Even so, Trustee Chris Garvey summed up the likely outcome this way: “This is going to be really, really painful no matter how we look at it.”
The pandemic — and related economic fallout — has thrown a wrench in years-long efforts to bolster Nevada’s K-12 education funding. State lawmakers approved a new K-12 funding formula in the 2019 session and, in early March, education advocates filed a lawsuit challenging Nevada’s school finance system. The legal action was seen as an accelerated push to dramatically increase education spending in a state that consistently ranks near the bottom in that metric as well as in student achievement.
But the coronavirus shuttered schools and nonessential businesses less than two weeks later, drying up tax revenue across the state. At the same time, the school closures highlighted existing inequities as districts struggled to ensure technology and learning access for students without Chromebooks or reliable internet at home.
Now, districts are engulfed in discussions about how to reopen schools for the 2020-2021 academic year amid a pandemic that has shown little sign of abating. District leaders have lamented the fiscal situation, saying it has been difficult to plan without knowing firm budget numbers from the state.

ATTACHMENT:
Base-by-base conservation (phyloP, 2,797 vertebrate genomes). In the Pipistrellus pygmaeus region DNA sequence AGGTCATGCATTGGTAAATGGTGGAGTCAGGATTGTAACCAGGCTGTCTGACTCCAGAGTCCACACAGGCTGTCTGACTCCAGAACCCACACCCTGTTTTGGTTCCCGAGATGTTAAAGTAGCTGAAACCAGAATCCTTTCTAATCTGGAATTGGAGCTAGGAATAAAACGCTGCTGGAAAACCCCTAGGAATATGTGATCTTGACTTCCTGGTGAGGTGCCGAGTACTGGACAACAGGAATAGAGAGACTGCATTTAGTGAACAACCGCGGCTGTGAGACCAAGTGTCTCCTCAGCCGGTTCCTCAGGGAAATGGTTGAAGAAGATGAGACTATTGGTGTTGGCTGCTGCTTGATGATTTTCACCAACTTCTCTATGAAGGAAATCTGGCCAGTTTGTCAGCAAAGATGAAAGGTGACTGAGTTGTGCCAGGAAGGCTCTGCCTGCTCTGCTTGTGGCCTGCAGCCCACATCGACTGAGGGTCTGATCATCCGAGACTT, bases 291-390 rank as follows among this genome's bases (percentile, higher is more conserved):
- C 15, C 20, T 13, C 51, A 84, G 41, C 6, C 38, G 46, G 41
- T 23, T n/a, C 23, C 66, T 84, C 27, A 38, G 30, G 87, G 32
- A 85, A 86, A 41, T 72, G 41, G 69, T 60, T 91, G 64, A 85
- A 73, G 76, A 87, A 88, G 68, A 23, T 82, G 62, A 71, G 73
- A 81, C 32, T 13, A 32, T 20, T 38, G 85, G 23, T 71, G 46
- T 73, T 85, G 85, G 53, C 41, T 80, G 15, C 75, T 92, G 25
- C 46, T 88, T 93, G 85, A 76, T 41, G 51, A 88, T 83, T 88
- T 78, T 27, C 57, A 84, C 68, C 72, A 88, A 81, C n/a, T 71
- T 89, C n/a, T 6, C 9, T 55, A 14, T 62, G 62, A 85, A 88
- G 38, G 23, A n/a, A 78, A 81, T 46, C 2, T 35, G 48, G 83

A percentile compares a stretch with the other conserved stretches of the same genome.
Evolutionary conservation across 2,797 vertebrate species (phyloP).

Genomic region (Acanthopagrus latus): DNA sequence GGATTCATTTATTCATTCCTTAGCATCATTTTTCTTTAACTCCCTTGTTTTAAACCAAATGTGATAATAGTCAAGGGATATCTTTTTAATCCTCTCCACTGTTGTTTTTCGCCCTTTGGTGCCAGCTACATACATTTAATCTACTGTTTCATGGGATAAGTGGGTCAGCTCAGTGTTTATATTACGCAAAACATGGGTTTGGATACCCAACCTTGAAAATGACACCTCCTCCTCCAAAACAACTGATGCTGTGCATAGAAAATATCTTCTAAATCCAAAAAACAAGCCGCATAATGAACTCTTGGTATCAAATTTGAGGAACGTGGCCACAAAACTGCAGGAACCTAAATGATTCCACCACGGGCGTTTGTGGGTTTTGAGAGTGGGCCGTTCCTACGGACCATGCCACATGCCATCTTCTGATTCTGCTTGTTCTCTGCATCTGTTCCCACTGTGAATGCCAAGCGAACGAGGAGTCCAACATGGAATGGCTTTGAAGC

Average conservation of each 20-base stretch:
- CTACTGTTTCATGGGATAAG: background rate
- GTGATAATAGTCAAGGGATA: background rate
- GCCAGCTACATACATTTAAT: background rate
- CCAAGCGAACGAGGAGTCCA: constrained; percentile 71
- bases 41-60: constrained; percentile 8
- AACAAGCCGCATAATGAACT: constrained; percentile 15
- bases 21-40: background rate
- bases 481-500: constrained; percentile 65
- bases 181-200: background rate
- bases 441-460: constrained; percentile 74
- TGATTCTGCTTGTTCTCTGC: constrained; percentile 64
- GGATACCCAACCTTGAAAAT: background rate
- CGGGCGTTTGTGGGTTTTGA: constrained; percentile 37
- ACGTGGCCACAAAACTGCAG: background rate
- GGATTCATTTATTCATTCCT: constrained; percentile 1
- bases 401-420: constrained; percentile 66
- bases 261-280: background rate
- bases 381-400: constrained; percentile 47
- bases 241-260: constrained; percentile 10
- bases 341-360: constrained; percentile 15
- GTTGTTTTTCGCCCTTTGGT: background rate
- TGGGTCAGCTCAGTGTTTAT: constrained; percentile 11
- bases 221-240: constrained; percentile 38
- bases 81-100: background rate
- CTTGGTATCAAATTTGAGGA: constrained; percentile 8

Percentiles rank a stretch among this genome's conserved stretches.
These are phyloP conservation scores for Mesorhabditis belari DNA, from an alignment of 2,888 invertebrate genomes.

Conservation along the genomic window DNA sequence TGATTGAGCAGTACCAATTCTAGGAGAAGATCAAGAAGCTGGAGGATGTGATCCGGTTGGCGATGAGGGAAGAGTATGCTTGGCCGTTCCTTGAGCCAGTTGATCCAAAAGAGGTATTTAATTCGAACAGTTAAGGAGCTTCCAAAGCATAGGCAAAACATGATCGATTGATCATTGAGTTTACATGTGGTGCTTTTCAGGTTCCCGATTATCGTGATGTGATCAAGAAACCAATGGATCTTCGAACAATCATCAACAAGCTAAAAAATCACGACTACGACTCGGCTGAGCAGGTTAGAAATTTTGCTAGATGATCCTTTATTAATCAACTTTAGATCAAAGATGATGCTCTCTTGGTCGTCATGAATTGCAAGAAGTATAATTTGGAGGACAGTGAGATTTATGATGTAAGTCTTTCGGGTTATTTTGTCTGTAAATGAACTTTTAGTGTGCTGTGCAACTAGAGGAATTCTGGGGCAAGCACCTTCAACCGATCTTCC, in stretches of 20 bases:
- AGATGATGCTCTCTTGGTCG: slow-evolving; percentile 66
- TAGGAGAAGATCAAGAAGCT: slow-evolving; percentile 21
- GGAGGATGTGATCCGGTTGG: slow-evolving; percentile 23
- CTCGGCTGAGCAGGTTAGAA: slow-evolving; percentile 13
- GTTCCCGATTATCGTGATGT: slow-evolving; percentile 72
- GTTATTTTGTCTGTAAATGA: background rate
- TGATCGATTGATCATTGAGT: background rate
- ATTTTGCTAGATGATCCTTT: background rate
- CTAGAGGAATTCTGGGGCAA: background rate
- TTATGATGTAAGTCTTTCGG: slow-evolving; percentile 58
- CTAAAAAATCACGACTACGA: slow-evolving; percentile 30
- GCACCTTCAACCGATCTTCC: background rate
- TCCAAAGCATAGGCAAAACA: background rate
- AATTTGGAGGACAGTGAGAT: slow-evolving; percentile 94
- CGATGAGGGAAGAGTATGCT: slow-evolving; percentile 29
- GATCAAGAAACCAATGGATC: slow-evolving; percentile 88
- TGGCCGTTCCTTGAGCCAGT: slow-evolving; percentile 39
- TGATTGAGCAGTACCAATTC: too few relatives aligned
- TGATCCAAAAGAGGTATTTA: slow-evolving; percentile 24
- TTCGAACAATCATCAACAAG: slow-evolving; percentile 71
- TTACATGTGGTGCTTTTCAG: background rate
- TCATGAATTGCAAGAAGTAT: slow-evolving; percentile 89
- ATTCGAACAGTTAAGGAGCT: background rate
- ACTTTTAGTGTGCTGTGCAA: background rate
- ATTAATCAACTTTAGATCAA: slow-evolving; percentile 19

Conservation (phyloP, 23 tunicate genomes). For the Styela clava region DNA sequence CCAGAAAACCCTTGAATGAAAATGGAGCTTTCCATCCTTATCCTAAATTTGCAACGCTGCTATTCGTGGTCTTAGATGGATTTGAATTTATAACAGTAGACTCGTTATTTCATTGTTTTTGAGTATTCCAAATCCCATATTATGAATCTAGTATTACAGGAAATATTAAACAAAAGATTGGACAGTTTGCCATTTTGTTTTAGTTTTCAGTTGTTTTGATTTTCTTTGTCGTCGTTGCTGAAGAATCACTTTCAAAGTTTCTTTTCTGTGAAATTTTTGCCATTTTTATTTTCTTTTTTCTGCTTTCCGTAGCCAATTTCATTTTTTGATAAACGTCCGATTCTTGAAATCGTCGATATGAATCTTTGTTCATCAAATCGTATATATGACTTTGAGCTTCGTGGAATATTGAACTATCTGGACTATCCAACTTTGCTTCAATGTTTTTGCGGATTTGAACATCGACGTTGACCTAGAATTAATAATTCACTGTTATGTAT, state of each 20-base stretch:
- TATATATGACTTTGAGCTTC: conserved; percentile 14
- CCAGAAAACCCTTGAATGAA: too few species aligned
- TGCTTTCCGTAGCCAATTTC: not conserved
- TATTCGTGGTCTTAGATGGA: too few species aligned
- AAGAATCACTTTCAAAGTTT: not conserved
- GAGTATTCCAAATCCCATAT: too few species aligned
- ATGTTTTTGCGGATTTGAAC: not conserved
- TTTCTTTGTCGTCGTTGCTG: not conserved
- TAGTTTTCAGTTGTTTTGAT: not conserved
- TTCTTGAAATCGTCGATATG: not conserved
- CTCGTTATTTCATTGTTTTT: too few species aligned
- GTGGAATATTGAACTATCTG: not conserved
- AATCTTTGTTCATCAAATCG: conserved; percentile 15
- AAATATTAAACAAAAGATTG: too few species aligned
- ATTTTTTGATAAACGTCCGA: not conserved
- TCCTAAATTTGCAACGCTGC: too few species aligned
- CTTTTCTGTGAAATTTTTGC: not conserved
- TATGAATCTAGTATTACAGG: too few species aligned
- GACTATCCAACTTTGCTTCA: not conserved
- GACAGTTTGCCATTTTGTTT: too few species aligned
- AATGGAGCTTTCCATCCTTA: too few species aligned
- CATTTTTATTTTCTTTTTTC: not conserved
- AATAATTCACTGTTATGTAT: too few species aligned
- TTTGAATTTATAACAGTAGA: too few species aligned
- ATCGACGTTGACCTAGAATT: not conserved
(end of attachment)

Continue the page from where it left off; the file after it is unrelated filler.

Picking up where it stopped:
All of those factors signal a special legislative session steeped in an education debate. Garcia said punting investing in education has become an endless loop that needs to finally stop.
“We all feel like this is a really critical juncture because we still haven’t recovered from the last recession when it comes to education funding,” she said.
Although the session is closed to the public over COVID-19 health concerns, some groups are nonetheless planning public demonstrations in Carson City protesting aspects of the planned cuts. The Nevada State Education Association will hold a protest outside of the Legislative Building at noon tomorrow, and members of the Nevada Police Union — the collective bargaining body for the state-employed police officers — has mounted a public information campaign asking to be exempt from planned across-the-board state worker furloughs, saying the cost of overtime would exceed any savings from furloughs.